Types of data

Susan B. Farmer sfarmer at GOLDSWORD.COM
Tue Nov 23 18:39:09 CET 1999

>From: Leigh Dodds <ldodds at ingenta.com>
>So, what do people see as the basic requirements for this kind
>of format?
>- ease of use (i.e. authoring)
>- ease of processing (parsing, validating, reading, converting)
>- ease of sharing (i.e. distribution)
>- open-ness (i.e. proprietary/non-proprietary)
>- ease of extensibility (i.e. ability to add more information cleanly at a
>- internationalization
>- un-abiguity of data representation
>- unlimited size of data sets? (i.e. any limitation on character names,
>lengths, item names, numbers, etc)
>What types of data need to be modelled by the format? (this can
>be a post-requirements gathering step, but some consideration needs
>to be given early on to measure the 'success' of the current
>- what types of characters? (real, integer, text, etc)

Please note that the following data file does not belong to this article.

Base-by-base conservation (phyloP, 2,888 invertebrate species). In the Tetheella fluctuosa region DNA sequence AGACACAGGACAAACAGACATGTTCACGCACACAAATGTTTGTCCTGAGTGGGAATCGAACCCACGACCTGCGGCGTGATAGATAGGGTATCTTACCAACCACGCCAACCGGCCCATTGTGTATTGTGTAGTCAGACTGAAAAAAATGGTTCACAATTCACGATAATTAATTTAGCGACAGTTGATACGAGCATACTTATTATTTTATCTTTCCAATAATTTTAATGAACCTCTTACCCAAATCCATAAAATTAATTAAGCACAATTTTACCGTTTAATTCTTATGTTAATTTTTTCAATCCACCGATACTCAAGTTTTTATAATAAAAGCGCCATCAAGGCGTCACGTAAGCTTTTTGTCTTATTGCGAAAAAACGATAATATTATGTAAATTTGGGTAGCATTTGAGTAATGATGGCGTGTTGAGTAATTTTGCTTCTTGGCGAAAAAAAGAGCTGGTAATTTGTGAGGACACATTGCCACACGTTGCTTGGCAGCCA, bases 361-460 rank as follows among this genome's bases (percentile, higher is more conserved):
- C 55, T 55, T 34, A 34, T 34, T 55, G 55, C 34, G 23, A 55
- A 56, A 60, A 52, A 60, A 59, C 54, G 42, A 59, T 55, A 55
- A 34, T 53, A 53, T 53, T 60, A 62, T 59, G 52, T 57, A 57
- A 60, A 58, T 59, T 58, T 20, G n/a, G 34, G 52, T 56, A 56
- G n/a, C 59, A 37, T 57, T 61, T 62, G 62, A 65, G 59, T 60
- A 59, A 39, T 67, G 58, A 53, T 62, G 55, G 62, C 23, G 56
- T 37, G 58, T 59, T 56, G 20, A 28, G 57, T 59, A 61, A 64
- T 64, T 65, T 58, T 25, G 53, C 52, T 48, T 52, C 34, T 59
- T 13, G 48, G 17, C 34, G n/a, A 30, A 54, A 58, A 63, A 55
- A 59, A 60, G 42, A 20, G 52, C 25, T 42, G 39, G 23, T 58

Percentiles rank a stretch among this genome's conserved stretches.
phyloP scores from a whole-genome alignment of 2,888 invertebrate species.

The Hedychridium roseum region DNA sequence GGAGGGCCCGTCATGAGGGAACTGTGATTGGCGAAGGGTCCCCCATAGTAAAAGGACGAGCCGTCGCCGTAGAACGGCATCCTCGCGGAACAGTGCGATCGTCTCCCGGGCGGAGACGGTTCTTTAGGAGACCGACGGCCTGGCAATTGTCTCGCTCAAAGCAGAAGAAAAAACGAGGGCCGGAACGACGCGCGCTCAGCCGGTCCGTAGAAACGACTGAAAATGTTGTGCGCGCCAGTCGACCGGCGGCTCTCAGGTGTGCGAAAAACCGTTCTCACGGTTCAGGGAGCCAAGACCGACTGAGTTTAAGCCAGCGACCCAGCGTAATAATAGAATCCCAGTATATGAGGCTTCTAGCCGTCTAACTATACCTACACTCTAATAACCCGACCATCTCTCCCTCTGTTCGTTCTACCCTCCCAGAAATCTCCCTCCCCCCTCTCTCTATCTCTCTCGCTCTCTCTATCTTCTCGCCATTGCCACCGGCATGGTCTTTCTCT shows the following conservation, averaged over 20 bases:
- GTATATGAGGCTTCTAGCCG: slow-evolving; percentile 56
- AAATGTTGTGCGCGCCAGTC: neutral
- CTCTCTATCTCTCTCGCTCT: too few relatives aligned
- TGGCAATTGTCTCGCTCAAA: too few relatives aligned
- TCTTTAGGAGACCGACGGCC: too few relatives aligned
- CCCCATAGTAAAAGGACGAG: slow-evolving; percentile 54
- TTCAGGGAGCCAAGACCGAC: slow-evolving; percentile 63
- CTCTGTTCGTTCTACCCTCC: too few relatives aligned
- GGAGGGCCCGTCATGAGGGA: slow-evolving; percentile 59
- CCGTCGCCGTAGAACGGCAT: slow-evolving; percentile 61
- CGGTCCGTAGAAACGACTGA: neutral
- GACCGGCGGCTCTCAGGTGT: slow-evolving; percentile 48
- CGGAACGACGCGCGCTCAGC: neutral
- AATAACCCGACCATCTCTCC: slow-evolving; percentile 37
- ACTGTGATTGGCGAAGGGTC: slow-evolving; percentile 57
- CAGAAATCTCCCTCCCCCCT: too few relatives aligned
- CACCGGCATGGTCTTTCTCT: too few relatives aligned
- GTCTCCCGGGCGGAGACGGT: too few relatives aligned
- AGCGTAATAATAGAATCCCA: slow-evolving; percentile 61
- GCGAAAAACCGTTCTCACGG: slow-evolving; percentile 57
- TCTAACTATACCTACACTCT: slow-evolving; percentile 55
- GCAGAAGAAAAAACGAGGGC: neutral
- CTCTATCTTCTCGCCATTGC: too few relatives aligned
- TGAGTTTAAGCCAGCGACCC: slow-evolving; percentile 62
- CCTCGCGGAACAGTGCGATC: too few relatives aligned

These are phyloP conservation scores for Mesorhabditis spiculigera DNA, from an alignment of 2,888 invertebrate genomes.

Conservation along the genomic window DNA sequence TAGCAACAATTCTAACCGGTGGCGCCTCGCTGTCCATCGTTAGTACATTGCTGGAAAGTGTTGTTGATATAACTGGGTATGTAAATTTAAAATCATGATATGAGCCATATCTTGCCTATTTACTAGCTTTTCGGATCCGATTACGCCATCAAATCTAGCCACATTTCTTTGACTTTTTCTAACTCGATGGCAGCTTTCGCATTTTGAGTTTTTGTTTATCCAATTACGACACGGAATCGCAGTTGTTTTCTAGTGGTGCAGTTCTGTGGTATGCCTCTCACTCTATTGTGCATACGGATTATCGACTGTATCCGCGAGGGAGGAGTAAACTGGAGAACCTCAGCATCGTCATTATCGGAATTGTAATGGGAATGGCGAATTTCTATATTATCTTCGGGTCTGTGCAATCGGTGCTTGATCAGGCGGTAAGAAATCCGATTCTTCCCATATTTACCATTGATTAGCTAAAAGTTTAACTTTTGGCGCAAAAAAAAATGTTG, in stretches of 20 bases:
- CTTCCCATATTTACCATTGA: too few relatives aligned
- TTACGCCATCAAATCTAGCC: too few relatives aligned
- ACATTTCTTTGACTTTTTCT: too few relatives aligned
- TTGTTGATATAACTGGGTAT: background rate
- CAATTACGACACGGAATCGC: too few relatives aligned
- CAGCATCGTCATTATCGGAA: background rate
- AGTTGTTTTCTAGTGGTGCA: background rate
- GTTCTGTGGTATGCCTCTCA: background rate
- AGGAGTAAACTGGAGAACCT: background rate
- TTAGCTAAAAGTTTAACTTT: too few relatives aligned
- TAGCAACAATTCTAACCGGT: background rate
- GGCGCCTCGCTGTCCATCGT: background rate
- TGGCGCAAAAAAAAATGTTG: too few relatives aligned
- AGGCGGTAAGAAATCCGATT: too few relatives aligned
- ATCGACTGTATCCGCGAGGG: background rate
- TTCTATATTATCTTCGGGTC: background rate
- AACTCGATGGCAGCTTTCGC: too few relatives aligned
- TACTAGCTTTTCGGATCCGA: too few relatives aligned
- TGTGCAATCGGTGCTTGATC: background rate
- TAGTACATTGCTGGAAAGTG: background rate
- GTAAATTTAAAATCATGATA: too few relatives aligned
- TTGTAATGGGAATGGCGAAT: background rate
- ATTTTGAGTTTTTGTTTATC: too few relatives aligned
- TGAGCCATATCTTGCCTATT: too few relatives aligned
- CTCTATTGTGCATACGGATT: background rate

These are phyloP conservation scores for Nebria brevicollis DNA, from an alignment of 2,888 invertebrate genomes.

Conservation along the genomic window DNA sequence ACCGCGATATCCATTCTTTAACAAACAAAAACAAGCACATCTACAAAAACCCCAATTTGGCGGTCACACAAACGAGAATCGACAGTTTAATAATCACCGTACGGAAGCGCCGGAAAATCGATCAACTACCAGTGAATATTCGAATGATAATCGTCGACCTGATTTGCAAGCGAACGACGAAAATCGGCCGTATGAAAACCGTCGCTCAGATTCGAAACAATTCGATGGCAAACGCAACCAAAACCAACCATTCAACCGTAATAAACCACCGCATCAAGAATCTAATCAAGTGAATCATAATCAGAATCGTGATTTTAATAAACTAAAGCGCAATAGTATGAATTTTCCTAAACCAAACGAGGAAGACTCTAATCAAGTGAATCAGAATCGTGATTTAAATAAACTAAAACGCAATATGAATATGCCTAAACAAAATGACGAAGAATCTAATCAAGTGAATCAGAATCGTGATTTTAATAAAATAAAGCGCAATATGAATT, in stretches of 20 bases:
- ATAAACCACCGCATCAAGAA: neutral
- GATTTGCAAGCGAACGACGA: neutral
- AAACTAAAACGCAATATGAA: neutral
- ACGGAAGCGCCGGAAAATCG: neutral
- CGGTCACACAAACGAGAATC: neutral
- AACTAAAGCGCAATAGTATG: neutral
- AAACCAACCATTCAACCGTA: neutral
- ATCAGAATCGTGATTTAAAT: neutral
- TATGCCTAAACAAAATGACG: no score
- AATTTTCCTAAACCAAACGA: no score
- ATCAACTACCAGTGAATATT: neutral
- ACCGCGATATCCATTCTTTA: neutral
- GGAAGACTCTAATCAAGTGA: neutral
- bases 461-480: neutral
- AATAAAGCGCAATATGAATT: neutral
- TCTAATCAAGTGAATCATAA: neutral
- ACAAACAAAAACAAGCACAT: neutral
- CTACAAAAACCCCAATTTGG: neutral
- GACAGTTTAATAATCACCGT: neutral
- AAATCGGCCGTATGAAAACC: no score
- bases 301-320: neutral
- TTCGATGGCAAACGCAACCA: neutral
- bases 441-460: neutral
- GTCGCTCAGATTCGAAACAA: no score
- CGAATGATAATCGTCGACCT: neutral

>- what types of data (text, images, other formats?)

One of the data types that I would like to see modeled is a "matrix type"
data type.  Consider the leaf shape.  When I made up my DELTA data set,
I turned leaf shape into *3* characters -- one for leaf width, one for
the position of the widest shape, and a 3rd for the contour of the
sides.  (narrow, broad; ovate, obovate; rounded, parallel).  As the
basis for this division, I used the IAPT plain shape chart -- a two
dimensional representation.

When you have a shape that varies from narrowly ovate to broadly obovate --
how can you model that in *one* character?  Variance from narrowly ovate
to narrowly obovate is possible just as variance from narrowly ovate to
narrowly obovate.

You would define the data type by number and size of dimensions.  (Two
would probably be sufficient for most cases).

Susan Farmer
sfarmer at goldsword.com
Botany Department, University of Tennessee

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